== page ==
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Georgian House


(No.7 Charlotte Square)

The Georgian House, Charlotte Square
©2016 Gazetteer for Scotland

The Georgian House, Charlotte Square

Located on the north side of Charlotte Square in Edinburgh's New Town, the Georgian House is an example of an 18th-century merchant's house built in the Neo-Classical architectural style synonymous with Robert Adam (1728-92). Although Charlotte Square had been laid out by Adam, he did not live to see building begin. Rather the individual houses were designed by various builders, in this case Edward Butterworth, although conforming strictly to Adam's overall plan. Dating from 1796, the Georgian House is an example of the housing built for those who could afford to move from the squalor of the Old Town. Bought originally by John Lamont of Lamont, it became a town house for the Farquharsons of Invercauld (1816-45) and then home of the advocate Lord Neaves until 1889. It was purchased by John Crichton-Stuart, the 4th Marquis of Bute (1881 - 1947) in the 20th century and has been owned by the National Trust for Scotland since 1966.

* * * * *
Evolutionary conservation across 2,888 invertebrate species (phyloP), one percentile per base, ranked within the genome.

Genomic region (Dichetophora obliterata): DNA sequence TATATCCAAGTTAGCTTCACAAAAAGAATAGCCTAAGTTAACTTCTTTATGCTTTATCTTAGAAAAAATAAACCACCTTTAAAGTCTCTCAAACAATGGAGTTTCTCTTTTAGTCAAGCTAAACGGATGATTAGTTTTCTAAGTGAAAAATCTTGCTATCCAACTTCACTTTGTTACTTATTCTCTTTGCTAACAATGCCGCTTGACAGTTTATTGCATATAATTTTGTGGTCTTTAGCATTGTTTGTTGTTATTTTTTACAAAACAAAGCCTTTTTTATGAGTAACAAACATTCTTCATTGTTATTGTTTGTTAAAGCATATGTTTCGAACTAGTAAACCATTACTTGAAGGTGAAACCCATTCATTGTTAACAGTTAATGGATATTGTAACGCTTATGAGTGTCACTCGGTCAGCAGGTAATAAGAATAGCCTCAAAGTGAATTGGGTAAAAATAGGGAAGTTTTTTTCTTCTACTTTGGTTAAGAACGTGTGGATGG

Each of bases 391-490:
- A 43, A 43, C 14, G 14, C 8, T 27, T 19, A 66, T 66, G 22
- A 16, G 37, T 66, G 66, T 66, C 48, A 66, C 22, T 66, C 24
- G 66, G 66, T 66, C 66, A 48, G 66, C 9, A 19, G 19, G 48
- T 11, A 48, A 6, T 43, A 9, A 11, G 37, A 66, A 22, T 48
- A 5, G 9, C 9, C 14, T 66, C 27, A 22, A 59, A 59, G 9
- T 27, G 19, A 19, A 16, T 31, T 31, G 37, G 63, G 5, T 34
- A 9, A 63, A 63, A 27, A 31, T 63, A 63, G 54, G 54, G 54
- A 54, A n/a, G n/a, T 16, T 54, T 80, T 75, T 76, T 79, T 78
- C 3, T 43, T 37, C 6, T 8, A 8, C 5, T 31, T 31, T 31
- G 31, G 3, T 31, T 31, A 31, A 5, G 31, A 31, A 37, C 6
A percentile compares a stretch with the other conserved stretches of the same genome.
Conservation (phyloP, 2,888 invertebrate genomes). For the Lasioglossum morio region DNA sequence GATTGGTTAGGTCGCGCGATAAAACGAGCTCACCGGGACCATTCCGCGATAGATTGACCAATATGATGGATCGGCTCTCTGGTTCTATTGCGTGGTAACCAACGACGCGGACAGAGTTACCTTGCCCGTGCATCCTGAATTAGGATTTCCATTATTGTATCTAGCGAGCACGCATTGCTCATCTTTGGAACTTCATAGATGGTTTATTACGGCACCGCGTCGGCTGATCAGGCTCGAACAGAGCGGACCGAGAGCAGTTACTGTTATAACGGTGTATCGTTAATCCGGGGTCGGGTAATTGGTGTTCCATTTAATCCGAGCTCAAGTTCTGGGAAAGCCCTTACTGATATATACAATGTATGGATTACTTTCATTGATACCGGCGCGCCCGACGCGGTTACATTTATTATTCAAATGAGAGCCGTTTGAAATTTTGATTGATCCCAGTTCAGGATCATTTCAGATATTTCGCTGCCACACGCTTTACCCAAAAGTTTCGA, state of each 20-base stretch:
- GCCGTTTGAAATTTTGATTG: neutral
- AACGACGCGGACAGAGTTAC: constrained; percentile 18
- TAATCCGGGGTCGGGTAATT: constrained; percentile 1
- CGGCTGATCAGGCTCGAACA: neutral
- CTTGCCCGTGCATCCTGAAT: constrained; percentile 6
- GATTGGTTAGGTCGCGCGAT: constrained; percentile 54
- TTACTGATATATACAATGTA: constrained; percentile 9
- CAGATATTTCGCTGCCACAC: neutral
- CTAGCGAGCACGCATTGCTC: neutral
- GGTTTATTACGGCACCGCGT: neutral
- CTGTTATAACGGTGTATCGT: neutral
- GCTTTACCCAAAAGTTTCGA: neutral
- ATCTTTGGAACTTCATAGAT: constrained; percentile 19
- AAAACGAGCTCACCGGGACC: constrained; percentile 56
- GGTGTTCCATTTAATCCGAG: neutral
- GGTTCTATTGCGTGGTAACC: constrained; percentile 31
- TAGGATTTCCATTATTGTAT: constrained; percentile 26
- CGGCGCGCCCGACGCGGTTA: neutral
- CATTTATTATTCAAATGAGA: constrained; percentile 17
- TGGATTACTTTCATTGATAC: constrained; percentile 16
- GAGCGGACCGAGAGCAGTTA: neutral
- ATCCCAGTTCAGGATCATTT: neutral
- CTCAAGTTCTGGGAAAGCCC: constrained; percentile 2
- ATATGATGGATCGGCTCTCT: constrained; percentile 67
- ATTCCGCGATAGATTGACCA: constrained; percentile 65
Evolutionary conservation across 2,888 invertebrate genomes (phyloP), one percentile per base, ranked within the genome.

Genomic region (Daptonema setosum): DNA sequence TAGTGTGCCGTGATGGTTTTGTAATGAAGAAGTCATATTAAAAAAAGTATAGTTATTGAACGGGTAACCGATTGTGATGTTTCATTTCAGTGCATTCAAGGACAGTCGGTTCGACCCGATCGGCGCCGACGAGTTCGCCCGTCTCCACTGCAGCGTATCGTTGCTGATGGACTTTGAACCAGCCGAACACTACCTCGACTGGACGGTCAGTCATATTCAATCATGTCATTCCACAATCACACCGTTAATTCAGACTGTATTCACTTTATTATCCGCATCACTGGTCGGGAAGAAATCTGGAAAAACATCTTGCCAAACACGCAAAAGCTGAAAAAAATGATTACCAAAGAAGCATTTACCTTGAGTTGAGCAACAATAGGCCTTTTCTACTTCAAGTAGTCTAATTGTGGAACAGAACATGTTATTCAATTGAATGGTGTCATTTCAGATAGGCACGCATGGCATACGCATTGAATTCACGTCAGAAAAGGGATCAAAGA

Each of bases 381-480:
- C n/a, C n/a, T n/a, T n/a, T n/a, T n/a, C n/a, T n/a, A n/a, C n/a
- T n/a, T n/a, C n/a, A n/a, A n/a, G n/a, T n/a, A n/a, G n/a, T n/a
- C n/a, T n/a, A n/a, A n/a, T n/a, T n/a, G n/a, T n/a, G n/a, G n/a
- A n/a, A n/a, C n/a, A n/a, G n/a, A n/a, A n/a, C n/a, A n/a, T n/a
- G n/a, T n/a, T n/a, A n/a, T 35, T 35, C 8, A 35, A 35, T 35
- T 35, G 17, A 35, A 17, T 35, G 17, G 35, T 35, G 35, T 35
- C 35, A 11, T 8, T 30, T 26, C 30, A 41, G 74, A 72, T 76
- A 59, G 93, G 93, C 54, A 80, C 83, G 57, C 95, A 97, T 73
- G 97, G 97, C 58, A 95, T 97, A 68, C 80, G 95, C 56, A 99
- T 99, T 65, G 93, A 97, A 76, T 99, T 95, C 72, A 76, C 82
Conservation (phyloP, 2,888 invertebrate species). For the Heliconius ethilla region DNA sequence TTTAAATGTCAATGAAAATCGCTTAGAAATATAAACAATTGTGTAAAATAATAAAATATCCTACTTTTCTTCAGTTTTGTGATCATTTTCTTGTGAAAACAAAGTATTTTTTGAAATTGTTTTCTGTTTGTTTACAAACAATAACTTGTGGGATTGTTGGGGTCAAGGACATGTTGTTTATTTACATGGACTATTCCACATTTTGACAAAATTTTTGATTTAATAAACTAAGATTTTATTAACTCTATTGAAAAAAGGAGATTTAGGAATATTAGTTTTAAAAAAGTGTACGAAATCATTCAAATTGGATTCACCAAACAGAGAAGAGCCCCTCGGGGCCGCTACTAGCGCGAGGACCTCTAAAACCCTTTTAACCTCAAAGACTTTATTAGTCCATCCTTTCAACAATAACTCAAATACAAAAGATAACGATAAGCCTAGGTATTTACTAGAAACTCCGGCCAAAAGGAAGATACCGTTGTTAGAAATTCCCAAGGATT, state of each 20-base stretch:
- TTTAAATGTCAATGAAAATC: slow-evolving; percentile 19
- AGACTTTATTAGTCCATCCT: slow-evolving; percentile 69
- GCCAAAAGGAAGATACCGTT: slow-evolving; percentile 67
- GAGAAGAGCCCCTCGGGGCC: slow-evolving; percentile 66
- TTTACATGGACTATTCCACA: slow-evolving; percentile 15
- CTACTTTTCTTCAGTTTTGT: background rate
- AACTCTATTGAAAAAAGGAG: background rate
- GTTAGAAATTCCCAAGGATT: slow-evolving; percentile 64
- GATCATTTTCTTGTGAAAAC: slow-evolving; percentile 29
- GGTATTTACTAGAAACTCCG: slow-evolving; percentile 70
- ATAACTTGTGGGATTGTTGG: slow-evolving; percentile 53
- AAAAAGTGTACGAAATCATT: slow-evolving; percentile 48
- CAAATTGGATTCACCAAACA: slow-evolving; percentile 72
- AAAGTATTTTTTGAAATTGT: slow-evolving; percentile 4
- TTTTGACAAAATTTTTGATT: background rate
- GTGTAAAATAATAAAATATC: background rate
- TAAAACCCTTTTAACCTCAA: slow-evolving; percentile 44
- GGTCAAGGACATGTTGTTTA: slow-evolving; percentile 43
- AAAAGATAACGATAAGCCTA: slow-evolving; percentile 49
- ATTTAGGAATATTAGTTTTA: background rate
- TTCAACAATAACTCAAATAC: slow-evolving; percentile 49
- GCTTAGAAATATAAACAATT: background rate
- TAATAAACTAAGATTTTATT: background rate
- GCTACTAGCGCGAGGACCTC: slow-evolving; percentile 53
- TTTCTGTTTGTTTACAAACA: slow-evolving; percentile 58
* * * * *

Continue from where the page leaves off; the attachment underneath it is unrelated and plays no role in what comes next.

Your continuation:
Restored and furnished by the Trust (1974-75) prior to being opened to the public, the interior of the Georgian House is replete with china, silver, paintings and furniture which reflect the domestic and social conditions prevalent at the time it was built. The upper floors are used by the Moderator of the Church of Scotland as his official residence.


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